They say you learn more through failure than success. After building bots for a few years, I’d say I definitely agree.
While I’ve had a head start, I know many businesses are thinking about bots for the first time.
That’s why I want to share ten things I wish I knew before I started. Learn from my mistakes and build better Facebook Messenger bots, sooner.
Spend more time planning than building. Figure out the single most impactful function you can expose or create through Messenger.
When I first started building bots, I got carried away with all the exciting things that I could do. I didn’t spend enough time focusing on the one thing that I should do. Remember, bots are a tool. You need an business application and strategy to put them to use.
Talking to our friends is natural because we do it every day. It’s much harder to zoom out and break down the art of how we message our friends.
We use more than words to express ourselves. Messenger supports a variety of expressive mediums, like emojis, stickers, and gifs. In 2017, users shared over 1.7 billion emojis every day on the platform. My friends say about 5% of them came from me. Figure out what’s the most appropriate and delightful way to engage with your users.
In my early days, I didn’t realize the sheer number of people that user Messenger on a regular basis. With over 1.3 billion monthly active users, it doesn’t feel that far off.
It’s a global behemoth, but every country has their preferred messaging app — and it’s not always Facebook Messenger. For example, WhatsApp (technically another Facebook-owned platform) dominates usage in Latin American countries. Before you commit to a platform, take the time to understand your audience and where they spend their time. You want to meet them where they already are — not force engagement on an app they don’t even use.
Most companies and journalists in this space have let you down. They’ve set an expectation that all-knowing AI is here — and that your bot needs to be powered by state-of-the-art artificial intelligence in order to be valuable.
That’s bullsh*t. When I first started building bots, I didn’t realize that plain old IF/THEN logic trees are actually a great way to build a Messenger bot your users will enjoy engaging with. If you can read a “pick-your-path” adventure book, you can build a bot.
Most people don’t care who — or what — solves their problem. There’s a misguided stigma that bots will always be a bad experience for users. That’s not true.
It’s the bots that pretend to be human that frustrate us. It only takes consumers a few questions to figure out what’s going on. Make sure your users know they’re talking to a bot from the very start of their interaction, and be clear about what users can and can’t expect from your Messenger bot.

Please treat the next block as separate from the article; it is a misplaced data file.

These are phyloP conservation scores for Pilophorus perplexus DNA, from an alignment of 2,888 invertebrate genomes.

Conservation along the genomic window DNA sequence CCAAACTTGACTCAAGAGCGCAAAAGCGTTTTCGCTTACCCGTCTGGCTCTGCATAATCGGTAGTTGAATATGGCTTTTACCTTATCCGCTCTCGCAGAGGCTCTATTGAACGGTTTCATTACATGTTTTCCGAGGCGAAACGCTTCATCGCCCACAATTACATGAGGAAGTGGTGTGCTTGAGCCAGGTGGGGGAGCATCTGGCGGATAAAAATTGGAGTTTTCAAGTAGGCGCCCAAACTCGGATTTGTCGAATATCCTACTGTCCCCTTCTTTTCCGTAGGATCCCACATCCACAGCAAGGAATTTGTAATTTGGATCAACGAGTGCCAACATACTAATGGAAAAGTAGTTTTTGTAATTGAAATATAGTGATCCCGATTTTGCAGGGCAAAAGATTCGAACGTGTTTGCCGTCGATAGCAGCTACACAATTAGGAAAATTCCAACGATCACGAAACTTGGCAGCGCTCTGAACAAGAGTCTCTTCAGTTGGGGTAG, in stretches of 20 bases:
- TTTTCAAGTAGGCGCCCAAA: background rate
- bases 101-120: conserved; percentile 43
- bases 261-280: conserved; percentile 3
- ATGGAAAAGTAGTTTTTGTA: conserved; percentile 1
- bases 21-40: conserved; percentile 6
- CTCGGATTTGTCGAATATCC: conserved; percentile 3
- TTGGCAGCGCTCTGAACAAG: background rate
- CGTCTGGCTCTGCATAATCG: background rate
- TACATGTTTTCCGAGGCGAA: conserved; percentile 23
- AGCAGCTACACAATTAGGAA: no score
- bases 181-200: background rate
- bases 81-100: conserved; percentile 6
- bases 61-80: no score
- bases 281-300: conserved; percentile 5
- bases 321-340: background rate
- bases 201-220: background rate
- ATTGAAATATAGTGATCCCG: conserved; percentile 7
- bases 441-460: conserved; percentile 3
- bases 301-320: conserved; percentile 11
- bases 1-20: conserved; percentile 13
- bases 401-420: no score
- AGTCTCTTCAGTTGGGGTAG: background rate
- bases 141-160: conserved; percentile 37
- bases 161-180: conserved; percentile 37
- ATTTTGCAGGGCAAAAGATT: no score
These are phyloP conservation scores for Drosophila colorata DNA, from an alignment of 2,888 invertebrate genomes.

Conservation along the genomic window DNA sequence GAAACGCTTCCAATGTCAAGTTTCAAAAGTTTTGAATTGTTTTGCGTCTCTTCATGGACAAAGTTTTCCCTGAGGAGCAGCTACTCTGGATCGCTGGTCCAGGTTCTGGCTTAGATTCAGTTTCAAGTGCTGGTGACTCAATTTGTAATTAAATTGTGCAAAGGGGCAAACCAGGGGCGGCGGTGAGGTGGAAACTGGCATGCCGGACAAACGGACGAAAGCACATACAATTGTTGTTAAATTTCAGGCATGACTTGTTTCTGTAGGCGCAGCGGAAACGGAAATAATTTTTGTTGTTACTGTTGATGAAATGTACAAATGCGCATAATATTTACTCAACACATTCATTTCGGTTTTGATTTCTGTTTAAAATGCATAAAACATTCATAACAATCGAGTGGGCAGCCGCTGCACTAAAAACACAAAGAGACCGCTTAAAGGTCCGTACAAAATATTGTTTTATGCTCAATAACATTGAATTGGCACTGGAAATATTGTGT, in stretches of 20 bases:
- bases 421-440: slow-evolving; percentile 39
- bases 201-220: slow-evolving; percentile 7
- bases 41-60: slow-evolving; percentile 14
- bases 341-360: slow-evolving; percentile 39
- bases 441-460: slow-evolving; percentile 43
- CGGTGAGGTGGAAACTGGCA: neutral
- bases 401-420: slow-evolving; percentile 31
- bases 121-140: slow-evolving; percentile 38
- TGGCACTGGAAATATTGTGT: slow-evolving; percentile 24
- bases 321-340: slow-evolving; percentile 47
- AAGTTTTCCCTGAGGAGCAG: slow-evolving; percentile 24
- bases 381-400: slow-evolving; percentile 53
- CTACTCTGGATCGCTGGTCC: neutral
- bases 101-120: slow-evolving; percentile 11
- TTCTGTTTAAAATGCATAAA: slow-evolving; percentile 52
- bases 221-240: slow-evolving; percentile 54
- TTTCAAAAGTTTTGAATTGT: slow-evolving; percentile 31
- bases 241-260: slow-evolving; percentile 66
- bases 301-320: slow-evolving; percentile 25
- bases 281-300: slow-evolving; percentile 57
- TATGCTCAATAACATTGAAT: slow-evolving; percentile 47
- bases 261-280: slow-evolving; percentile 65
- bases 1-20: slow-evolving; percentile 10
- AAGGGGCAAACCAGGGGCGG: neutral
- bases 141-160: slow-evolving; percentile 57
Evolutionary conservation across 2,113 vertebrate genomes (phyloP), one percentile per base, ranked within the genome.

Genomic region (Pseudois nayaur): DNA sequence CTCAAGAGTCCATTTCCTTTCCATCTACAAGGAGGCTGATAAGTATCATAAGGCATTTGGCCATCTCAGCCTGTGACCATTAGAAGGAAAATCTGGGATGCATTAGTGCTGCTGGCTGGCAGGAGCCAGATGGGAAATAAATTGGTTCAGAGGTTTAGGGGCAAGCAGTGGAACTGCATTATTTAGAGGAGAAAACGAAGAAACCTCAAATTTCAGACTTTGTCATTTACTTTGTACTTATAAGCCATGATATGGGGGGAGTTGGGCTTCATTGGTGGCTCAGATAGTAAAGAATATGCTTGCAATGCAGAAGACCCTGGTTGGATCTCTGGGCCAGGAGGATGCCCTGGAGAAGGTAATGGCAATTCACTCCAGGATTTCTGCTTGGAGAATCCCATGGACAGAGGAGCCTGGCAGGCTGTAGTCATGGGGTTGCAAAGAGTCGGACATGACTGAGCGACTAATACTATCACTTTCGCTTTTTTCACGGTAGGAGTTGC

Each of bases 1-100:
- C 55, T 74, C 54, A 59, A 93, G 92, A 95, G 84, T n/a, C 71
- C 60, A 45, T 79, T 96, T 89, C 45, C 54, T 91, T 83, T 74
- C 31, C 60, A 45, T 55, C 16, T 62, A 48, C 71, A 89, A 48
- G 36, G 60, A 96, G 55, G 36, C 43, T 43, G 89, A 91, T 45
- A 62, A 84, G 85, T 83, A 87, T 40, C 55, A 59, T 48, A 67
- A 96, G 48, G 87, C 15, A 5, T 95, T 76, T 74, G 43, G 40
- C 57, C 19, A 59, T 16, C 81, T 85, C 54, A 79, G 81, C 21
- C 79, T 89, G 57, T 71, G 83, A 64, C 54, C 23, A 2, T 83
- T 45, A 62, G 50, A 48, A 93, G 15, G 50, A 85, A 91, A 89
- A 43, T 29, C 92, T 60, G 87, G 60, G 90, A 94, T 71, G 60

Your bot can — and should — have personality without trying to be a person. Conversational copywriting lets you weave in enjoyable experiences at every turn. But delight shouldn’t be your bot’s primary purpose.
I’ve built plenty of bots that were fun but provided no value. Those experiences taught me to focus on utility early on, not delight. Solve a real problem first and iterate on the rest over time.
Automating everything would be a bad experience. And handling everything yourself would not be scalable. That’s why humans and bots need to work together.
I learned that it starts with thinking about what you’re asking the user to do. Bots are great for repeatable and predictable conversations. But when it’s a delicate situation, like sales or customer care, opt for people if you can. Bots empower humans to focus more on important conversations.
In “Field of Dreams”, Kevin Costner said “if you build it, they will come.”
Great advice for building a movie baseball field, but horrible advice for marketing. The biggest problem with Messenger bots is people finding them in the first place. But it’s easy to get more messages to your bot. Start with small wins, like a CTA on your website or Facebook page.
No matter what purpose your bot serves, users always want the ability to unsubscribe, restart the conversation, or talk to a human. There are certain implied things that consumers expect all Messenger bots to be able to handle.
The best way to plan for these is to crack open a thesaurus and make a list of all the ways users might request these core functions. Then make sure your bot can handle them. There’s nothing more frustrating for a user than not being able to unsubscribe.
Bots are still very new, and there’s a good chance that many of your users have never talked to one before. New users might not fully understand the limitations of a bot right away, and they will it’s likely that their conversation will start to stray away from how you want it to go.
Error messages are an overlooked part to building great Messenger bots. Spend time on them. Make sure they’re a seamless part of the experience.
Source: New feed